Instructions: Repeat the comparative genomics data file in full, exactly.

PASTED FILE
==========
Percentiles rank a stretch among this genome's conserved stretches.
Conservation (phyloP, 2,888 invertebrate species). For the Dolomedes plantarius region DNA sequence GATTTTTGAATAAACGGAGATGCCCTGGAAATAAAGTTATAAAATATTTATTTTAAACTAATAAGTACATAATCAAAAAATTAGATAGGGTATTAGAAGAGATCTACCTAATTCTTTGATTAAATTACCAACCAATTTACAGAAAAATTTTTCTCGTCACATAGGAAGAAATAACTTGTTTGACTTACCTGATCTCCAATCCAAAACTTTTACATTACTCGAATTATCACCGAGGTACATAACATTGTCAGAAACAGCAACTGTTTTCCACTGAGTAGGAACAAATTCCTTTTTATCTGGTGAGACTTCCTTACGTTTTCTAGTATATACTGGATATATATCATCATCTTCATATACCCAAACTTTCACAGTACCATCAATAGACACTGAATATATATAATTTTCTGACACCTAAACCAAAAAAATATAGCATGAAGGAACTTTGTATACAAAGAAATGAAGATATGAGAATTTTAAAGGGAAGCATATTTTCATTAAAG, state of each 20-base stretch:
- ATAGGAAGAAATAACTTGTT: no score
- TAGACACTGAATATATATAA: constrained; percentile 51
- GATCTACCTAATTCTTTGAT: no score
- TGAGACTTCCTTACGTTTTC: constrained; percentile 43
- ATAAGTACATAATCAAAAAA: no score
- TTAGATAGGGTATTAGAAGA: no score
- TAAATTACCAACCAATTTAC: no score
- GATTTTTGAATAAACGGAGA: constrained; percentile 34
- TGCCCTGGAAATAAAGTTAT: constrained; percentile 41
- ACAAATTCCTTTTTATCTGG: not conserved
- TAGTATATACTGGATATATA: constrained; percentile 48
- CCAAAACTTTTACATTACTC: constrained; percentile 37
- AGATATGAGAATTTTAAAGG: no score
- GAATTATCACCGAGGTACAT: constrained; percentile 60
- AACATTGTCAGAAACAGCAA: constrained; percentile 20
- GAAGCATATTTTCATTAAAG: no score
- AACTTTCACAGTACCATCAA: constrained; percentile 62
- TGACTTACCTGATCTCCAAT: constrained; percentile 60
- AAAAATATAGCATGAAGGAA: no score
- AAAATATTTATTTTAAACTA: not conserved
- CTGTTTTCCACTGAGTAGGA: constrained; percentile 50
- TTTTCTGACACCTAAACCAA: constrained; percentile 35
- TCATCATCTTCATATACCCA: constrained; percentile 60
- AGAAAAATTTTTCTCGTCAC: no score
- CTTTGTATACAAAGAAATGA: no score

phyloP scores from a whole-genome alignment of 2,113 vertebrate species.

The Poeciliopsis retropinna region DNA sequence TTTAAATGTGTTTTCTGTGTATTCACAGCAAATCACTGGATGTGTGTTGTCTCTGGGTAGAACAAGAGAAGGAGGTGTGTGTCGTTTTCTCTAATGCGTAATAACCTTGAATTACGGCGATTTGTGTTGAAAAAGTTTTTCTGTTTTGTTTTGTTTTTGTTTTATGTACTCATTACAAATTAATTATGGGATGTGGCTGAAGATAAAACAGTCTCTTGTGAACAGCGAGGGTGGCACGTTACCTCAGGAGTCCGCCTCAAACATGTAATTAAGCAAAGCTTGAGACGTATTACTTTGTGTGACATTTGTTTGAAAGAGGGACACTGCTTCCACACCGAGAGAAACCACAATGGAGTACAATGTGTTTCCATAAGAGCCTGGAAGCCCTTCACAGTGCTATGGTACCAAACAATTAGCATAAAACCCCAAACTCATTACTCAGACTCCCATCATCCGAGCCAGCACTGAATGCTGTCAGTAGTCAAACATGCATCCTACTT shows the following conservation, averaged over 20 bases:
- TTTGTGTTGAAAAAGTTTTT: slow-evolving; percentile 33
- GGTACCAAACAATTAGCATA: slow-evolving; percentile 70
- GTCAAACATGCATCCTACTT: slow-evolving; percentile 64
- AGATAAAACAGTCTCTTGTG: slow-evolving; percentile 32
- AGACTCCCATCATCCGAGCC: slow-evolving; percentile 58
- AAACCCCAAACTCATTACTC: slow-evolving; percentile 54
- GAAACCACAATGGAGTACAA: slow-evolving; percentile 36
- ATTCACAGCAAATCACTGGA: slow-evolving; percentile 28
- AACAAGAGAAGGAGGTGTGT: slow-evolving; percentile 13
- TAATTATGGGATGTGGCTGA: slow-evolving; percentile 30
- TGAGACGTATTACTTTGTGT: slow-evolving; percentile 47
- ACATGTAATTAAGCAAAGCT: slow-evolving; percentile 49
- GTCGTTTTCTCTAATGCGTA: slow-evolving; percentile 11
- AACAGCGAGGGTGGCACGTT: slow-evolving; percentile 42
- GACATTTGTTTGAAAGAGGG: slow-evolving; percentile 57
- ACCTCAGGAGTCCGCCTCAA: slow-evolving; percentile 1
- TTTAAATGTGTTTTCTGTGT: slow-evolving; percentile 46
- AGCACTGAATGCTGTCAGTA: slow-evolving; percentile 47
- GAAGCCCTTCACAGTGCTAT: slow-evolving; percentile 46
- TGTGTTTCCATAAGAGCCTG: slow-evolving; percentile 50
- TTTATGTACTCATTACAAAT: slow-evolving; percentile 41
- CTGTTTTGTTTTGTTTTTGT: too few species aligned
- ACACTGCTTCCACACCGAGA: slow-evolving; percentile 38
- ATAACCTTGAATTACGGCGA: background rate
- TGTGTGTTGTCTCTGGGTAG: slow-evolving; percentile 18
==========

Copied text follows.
Percentiles rank a stretch among this genome's conserved stretches.
Conservation (phyloP, 2,888 invertebrate species). For the Dolomedes plantarius region DNA sequence GATTTTTGAATAAACGGAGATGCCCTGGAAATAAAGTTATAAAATATTTATTTTAAACTAATAAGTACATAATCAAAAAATTAGATAGGGTATTAGAAGAGATCTACCTAATTCTTTGATTAAATTACCAACCAATTTACAGAAAAATTTTTCTCGTCACATAGGAAGAAATAACTTGTTTGACTTACCTGATCTCCAATCCAAAACTTTTACATTACTCGAATTATCACCGAGGTACATAACATTGTCAGAAACAGCAACTGTTTTCCACTGAGTAGGAACAAATTCCTTTTTATCTGGTGAGACTTCCTTACGTTTTCTAGTATATACTGGATATATATCATCATCTTCATATACCCAAACTTTCACAGTACCATCAATAGACACTGAATATATATAATTTTCTGACACCTAAACCAAAAAAATATAGCATGAAGGAACTTTGTATACAAAGAAATGAAGATATGAGAATTTTAAAGGGAAGCATATTTTCATTAAAG, state of each 20-base stretch:
- ATAGGAAGAAATAACTTGTT: no score
- TAGACACTGAATATATATAA: constrained; percentile 51
- GATCTACCTAATTCTTTGAT: no score
- TGAGACTTCCTTACGTTTTC: constrained; percentile 43
- ATAAGTACATAATCAAAAAA: no score
- TTAGATAGGGTATTAGAAGA: no score
- TAAATTACCAACCAATTTAC: no score
- GATTTTTGAATAAACGGAGA: constrained; percentile 34
- TGCCCTGGAAATAAAGTTAT: constrained; percentile 41
- ACAAATTCCTTTTTATCTGG: not conserved
- TAGTATATACTGGATATATA: constrained; percentile 48
- CCAAAACTTTTACATTACTC: constrained; percentile 37
- AGATATGAGAATTTTAAAGG: no score
- GAATTATCACCGAGGTACAT: constrained; percentile 60
- AACATTGTCAGAAACAGCAA: constrained; percentile 20
- GAAGCATATTTTCATTAAAG: no score
- AACTTTCACAGTACCATCAA: constrained; percentile 62
- TGACTTACCTGATCTCCAAT: constrained; percentile 60
- AAAAATATAGCATGAAGGAA: no score
- AAAATATTTATTTTAAACTA: not conserved
- CTGTTTTCCACTGAGTAGGA: constrained; percentile 50
- TTTTCTGACACCTAAACCAA: constrained; percentile 35
- TCATCATCTTCATATACCCA: constrained; percentile 60
- AGAAAAATTTTTCTCGTCAC: no score
- CTTTGTATACAAAGAAATGA: no score

phyloP scores from a whole-genome alignment of 2,113 vertebrate species.

The Poeciliopsis retropinna region DNA sequence TTTAAATGTGTTTTCTGTGTATTCACAGCAAATCACTGGATGTGTGTTGTCTCTGGGTAGAACAAGAGAAGGAGGTGTGTGTCGTTTTCTCTAATGCGTAATAACCTTGAATTACGGCGATTTGTGTTGAAAAAGTTTTTCTGTTTTGTTTTGTTTTTGTTTTATGTACTCATTACAAATTAATTATGGGATGTGGCTGAAGATAAAACAGTCTCTTGTGAACAGCGAGGGTGGCACGTTACCTCAGGAGTCCGCCTCAAACATGTAATTAAGCAAAGCTTGAGACGTATTACTTTGTGTGACATTTGTTTGAAAGAGGGACACTGCTTCCACACCGAGAGAAACCACAATGGAGTACAATGTGTTTCCATAAGAGCCTGGAAGCCCTTCACAGTGCTATGGTACCAAACAATTAGCATAAAACCCCAAACTCATTACTCAGACTCCCATCATCCGAGCCAGCACTGAATGCTGTCAGTAGTCAAACATGCATCCTACTT shows the following conservation, averaged over 20 bases:
- TTTGTGTTGAAAAAGTTTTT: slow-evolving; percentile 33
- GGTACCAAACAATTAGCATA: slow-evolving; percentile 70
- GTCAAACATGCATCCTACTT: slow-evolving; percentile 64
- AGATAAAACAGTCTCTTGTG: slow-evolving; percentile 32
- AGACTCCCATCATCCGAGCC: slow-evolving; percentile 58
- AAACCCCAAACTCATTACTC: slow-evolving; percentile 54
- GAAACCACAATGGAGTACAA: slow-evolving; percentile 36
- ATTCACAGCAAATCACTGGA: slow-evolving; percentile 28
- AACAAGAGAAGGAGGTGTGT: slow-evolving; percentile 13
- TAATTATGGGATGTGGCTGA: slow-evolving; percentile 30
- TGAGACGTATTACTTTGTGT: slow-evolving; percentile 47
- ACATGTAATTAAGCAAAGCT: slow-evolving; percentile 49
- GTCGTTTTCTCTAATGCGTA: slow-evolving; percentile 11
- AACAGCGAGGGTGGCACGTT: slow-evolving; percentile 42
- GACATTTGTTTGAAAGAGGG: slow-evolving; percentile 57
- ACCTCAGGAGTCCGCCTCAA: slow-evolving; percentile 1
- TTTAAATGTGTTTTCTGTGT: slow-evolving; percentile 46
- AGCACTGAATGCTGTCAGTA: slow-evolving; percentile 47
- GAAGCCCTTCACAGTGCTAT: slow-evolving; percentile 46
- TGTGTTTCCATAAGAGCCTG: slow-evolving; percentile 50
- TTTATGTACTCATTACAAAT: slow-evolving; percentile 41
- CTGTTTTGTTTTGTTTTTGT: too few species aligned
- ACACTGCTTCCACACCGAGA: slow-evolving; percentile 38
- ATAACCTTGAATTACGGCGA: background rate
- TGTGTGTTGTCTCTGGGTAG: slow-evolving; percentile 18